When something occurs once, it’s a phenomenon; twice, it’s a pattern; three times, a definite trend. Well, three times in as many weeks, I have participated in meetings at which someone has asked “Whatever happened to youth development? You really don’t hear much about it any more.” One of the questioners observed that youth development “used to be sexy” (really?) and another noted wistfully that funders “used to throw money at it” (how did I miss that?). Despite my skepticism about some of these views, I found myself pondering the fundamental question.
Youth development is at once a term, an approach and a field. The use of the term itself seems to have less salience in 2010 than in 1995 or 2000, while the approach has gained traction in multiple venues, including outside the confines of what might be considered the youth development field. The hallmarks of the approach are represented by four A’s – young people’s need for ongoing Access to supports, services and opportunities that promote healthy development; young people as Agents of their own development; Adults as partners in this process; and recognition of young people as community Assets with strengths, knowledge and abilities.
Both the term and the approach are, of course, central to the work of community-based youth organizations, and that work has benefited greatly from studies sponsored by the National Research Council and the William T. Grant Foundation, which have served to ground the field on a base of credible science. At the same time, selected aspects of federal policy have integrated both the term and the approach – notably, the 21st Century Community Learning Centers program of the U.S. Department of Education, which supports after-school and summer activities that focus on academic enrichment and youth development, and efforts by the Centers for Disease Control and Prevention that seek to combat adolescent pregnancy through the use of a youth development strategy.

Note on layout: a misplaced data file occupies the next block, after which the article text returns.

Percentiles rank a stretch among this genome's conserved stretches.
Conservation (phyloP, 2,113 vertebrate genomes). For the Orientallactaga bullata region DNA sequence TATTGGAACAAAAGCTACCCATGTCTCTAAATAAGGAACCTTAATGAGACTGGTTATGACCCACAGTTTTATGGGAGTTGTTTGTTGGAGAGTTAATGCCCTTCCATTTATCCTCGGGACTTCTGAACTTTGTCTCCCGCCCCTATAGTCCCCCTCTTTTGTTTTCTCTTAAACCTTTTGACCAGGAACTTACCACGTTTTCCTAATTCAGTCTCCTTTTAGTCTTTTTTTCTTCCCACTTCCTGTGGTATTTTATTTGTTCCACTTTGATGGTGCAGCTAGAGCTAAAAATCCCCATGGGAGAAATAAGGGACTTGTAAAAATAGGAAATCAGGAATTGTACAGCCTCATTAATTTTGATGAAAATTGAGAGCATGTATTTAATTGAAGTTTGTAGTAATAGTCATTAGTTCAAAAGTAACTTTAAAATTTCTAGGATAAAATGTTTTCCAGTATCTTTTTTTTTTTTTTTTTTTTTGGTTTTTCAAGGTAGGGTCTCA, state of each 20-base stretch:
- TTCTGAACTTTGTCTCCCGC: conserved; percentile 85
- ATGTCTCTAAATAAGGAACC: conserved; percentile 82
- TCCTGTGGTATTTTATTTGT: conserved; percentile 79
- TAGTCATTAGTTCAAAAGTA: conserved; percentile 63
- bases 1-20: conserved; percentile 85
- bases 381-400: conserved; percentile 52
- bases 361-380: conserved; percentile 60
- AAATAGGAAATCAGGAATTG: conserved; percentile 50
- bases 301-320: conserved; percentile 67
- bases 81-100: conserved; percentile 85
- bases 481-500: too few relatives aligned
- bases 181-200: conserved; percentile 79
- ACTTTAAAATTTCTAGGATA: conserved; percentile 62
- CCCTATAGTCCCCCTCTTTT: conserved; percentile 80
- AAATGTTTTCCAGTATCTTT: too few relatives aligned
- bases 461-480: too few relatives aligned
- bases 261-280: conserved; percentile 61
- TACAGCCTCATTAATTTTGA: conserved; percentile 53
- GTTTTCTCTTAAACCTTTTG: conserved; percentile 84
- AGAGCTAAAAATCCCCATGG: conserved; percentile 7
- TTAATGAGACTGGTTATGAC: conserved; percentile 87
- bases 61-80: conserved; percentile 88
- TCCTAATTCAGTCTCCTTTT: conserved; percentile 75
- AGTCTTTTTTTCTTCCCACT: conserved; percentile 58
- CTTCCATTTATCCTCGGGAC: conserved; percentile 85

However, these policy examples represent notable exceptions. Because America really has no overarching youth policy (unlike many other countries), education policy in our country has a disproportionate impact on the lives of young people. There is no question that our current national education policy, No Child Left Behind, has had a major deleterious effect on the daily experiences of American students, with its narrow definition of what matters and gets measured. But all of this may be about to change, because much of what is proposed in the recent Blueprint for Reform issued by the Education Department in mid-March takes a youth development approach that emphasizes educating the whole child, expanding social and emotional learning in schools and preparing youth for college and careers.
These days, policymakers are tending to start with the end – productive adulthood – in mind rather than allowing themselves to become fixated on third- or eighth-grade reading scores. The Blueprint establishes college and career readiness as the No. 1 priority for reform of the K-12 education system. And an opening letter from President Barack Obama cites the importance of encouraging families, communities and schools to work in partnership “to deliver services and supports that address the full range of student needs.”
This vision is consistent with the goals and priorities of leading philanthropies, including the Gates Foundation and the Carnegie Corp., that are supporting efforts that explicitly integrate youth development principles and practices into school reform. According to Peter Kleinbard, head of the Youth Development Institute in New York City, “In our work that involves education and older youth, we are seeing much more attention to youth development than in the past. For example, the New York City Department of Education incorporates it as part of its Requests for Proposals. On the other hand, youth development is not funded as a separate category. It is incorporated into broader initiatives that address outcomes such as academic or employment skills.”
Kleinbard explains, “Youth development principles are seen as essential in these efforts because they provide teachers and youth workers with concepts and a toolbox that help them build engagement and commitment from young people. The approach is infused into our education work in specific ways – through high expectations in classrooms, positive ‘primary person’ relationships with adults, and active, participatory roles for young people.”
In other words, to paraphrase an American literary icon, Mark Twain, apparently the rumors about the demise of youth development have been greatly exaggerated.